I think I must be suffering from PRSD (Post Roots Stress Disorder). After watching the series, I went into mourning from the loss of my authentic African identity, including my name. But I’ve gotten some small relief from that violation.

Just the other day, I was visiting with some African folk from the region that includes Ghana, and they suggested that I adopt the name Arama, a word from the Ga language which simply means a lady born on Saturday. It’s a beginning. Sounds okay- easy to spell and pronounce. Not too exotic, etc.

Feeling a little better, I turned on my nightly viewing of the news.

Just when I thought that Donald Trump had already said the worst about every other racial/ethnic minority group in this country, during this past week he was downright giddy at his rally in San Jose pointing out the sole black man in his audience, and announced, “There is my African American”.

Did you hear the collective, national gasp?

I am less troubled by that pronouncement from Trump – I expect nothing better-but the oddest reaction is from that particular black man who declared on national television that he was thrilled that Trump called him out, and further described him as the greatest.

No. We just lost the greatest: Muhammed Ali. We watched Ali mature on the world stage; growing in stature from being a young, brash, but principled angry black man, to a learned, thoughtful, spiritual, loving black man. He overcame any limitations and conditions of birth imposed by being a black man in America, to become a world-wide hero. A leader of with ideas, and ideals.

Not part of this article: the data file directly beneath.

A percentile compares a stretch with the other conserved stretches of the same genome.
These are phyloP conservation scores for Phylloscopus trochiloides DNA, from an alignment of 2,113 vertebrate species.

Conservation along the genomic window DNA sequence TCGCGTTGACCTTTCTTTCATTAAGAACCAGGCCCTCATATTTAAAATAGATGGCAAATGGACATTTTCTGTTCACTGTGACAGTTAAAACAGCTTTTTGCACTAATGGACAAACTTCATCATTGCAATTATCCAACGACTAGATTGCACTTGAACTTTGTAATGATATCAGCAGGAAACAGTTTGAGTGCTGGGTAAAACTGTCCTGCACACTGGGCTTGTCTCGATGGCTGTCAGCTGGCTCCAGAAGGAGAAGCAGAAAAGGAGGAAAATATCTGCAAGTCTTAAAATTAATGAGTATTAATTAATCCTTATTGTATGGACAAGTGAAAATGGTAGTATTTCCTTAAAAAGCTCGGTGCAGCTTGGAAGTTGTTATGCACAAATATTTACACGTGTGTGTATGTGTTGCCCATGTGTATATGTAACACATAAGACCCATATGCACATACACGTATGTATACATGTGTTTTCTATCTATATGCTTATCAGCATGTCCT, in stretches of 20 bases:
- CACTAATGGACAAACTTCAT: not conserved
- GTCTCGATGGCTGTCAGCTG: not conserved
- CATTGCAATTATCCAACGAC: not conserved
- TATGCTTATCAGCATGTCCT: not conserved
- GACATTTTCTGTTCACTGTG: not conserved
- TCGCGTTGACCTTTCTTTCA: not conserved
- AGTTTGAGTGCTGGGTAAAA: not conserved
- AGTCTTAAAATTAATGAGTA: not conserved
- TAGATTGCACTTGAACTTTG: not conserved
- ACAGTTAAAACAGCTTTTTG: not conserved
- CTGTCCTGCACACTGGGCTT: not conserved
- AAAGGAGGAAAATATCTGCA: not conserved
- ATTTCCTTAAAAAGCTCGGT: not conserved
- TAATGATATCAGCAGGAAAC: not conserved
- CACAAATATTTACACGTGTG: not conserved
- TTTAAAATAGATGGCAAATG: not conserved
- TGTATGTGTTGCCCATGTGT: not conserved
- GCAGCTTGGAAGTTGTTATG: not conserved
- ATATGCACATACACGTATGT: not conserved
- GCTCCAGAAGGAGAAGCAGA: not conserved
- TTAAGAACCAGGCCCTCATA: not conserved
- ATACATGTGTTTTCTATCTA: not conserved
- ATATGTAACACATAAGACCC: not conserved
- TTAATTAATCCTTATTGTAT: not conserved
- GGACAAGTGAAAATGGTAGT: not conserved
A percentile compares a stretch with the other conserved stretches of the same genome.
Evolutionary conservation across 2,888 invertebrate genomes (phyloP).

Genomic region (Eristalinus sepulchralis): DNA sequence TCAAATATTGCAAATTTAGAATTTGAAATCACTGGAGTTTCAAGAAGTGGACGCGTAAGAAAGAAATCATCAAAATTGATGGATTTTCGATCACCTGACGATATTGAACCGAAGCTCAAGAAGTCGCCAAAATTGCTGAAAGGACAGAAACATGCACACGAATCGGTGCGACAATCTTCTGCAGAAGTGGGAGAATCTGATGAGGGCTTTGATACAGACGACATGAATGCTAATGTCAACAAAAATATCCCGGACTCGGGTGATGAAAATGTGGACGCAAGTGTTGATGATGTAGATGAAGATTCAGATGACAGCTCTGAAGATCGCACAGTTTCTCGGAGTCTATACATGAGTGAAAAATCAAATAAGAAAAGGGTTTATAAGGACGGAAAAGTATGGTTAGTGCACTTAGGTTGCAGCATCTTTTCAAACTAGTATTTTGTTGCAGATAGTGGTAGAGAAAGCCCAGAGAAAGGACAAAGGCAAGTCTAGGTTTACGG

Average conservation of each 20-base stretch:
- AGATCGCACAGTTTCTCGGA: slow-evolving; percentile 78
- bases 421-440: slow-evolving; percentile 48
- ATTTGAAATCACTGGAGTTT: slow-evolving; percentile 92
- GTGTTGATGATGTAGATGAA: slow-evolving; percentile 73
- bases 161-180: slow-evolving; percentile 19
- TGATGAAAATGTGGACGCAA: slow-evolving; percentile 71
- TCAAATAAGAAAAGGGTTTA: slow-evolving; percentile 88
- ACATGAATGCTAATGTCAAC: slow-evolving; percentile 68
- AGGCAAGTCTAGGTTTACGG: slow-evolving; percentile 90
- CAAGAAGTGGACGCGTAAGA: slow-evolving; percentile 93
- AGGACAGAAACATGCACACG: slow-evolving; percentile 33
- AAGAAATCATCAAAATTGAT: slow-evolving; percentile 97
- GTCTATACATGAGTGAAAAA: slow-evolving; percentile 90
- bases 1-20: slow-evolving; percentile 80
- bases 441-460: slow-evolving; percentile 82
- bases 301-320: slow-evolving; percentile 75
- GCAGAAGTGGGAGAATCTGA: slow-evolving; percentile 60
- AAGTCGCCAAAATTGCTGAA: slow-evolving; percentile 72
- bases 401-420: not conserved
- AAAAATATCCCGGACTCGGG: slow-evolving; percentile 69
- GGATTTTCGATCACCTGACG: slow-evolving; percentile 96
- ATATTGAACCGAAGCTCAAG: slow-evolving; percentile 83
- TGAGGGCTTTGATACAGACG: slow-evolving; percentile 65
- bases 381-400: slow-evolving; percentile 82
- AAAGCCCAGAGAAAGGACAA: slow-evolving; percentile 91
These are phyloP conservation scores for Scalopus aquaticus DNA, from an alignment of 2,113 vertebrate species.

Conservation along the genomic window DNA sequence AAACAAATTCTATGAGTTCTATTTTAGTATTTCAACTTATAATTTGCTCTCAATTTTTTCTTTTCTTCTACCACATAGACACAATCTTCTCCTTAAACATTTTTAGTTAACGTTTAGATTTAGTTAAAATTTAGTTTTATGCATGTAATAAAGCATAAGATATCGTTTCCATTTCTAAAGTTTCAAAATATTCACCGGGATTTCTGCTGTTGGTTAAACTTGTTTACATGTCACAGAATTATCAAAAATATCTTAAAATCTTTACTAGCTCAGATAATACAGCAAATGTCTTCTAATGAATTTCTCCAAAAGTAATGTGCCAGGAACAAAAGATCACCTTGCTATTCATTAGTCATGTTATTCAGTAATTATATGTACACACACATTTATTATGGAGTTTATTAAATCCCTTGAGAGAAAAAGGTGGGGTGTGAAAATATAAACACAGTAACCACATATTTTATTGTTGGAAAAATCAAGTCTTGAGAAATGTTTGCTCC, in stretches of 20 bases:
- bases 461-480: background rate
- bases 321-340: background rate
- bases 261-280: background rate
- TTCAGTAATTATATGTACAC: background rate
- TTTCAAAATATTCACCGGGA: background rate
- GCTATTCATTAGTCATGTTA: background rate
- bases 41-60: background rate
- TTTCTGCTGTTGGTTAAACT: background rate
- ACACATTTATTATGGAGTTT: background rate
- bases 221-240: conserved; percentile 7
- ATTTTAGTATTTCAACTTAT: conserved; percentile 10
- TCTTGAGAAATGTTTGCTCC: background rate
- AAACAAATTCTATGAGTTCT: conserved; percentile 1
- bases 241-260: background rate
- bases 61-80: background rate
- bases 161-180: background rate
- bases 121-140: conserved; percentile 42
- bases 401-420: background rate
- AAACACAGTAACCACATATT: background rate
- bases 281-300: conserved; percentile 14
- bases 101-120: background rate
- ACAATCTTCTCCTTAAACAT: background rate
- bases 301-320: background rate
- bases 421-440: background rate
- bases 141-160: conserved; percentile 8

In response to a question from a young man about what he would do after retirement from boxing, Ali answered that he would spend his time preparing to meet his God. I have no doubt that is what he was doing with all his humanitarian efforts.

And so, I mourn the loss of Muhammed Ali, so unlike that African American man who belongs to Trump, a black conservative Republican politician, and, who I imagine, is looking to get elected and/or appointed to some position under Trump.

The political process has devolved into a stadium-size barroom brawl and has lost the little credulity left behind after Donald Trump became the presumptive Republican nominee.

Duck! Trump has loaded, aimed, and fired his dangerous weapons of fear, small-mindedness, out right hatred of ‘others’, and the shrapnel is wounding us all. And, he has killed the American dream by his very declaration of making “America Great Again.”

In this presidential campaign, I mourn the death of certain ideals so beautifully expressed in Langston Hughes’ poem, America. It was written in the mid-1930s, and in his poetry he laments that, while this country was never meant for him, he could at least dream:

“O, yes, I say it plain, America never was America to me, and yet I swear this oathAmerica will be.”

He reminds of what/who America really is:

“…the one who left dark Ireland’s shore, and Poland’s plain, and England’s greasy lea, and torn from Black Africa’s strand… ..to build a homeland of the free.” Alas, he was a visionary who anticipated the current state of affairs, thus concluding his magnificent cry for sanity with this last stanza:

“Out of the rack and ruin of our gangster death, the rape and rot of graft, and stealth, and lies, we the people, must redeem the land, the mines, the plants, the rivers, the mountains and the endless plain-all, all the stretch of these great green states- and make America (great?) again!

Fifteen years later, Hughes had had it. So little had changed in America; conditions for black folk worsened. The Harlem Renaissance was ending and he was no longer hopeful, so in 1951 he wrote:

“What happens to a dream deferred? Does it dry up like a raisin in the sun? Or fester like a sore-and then run? Does it stink like rotten meat? Or crust and sugar over-like a syrupy sweet? Maybe it just sags like a heavy load. Or does it explode?”

The dreams are exploding throughout the Presidential campaign. Watch out for the debris from the debacle of Donald Trump’s hostility and holding the American dreams and ideals hostage.

Antonia Williams-Gary may be reached at Toniwg1@gmail.com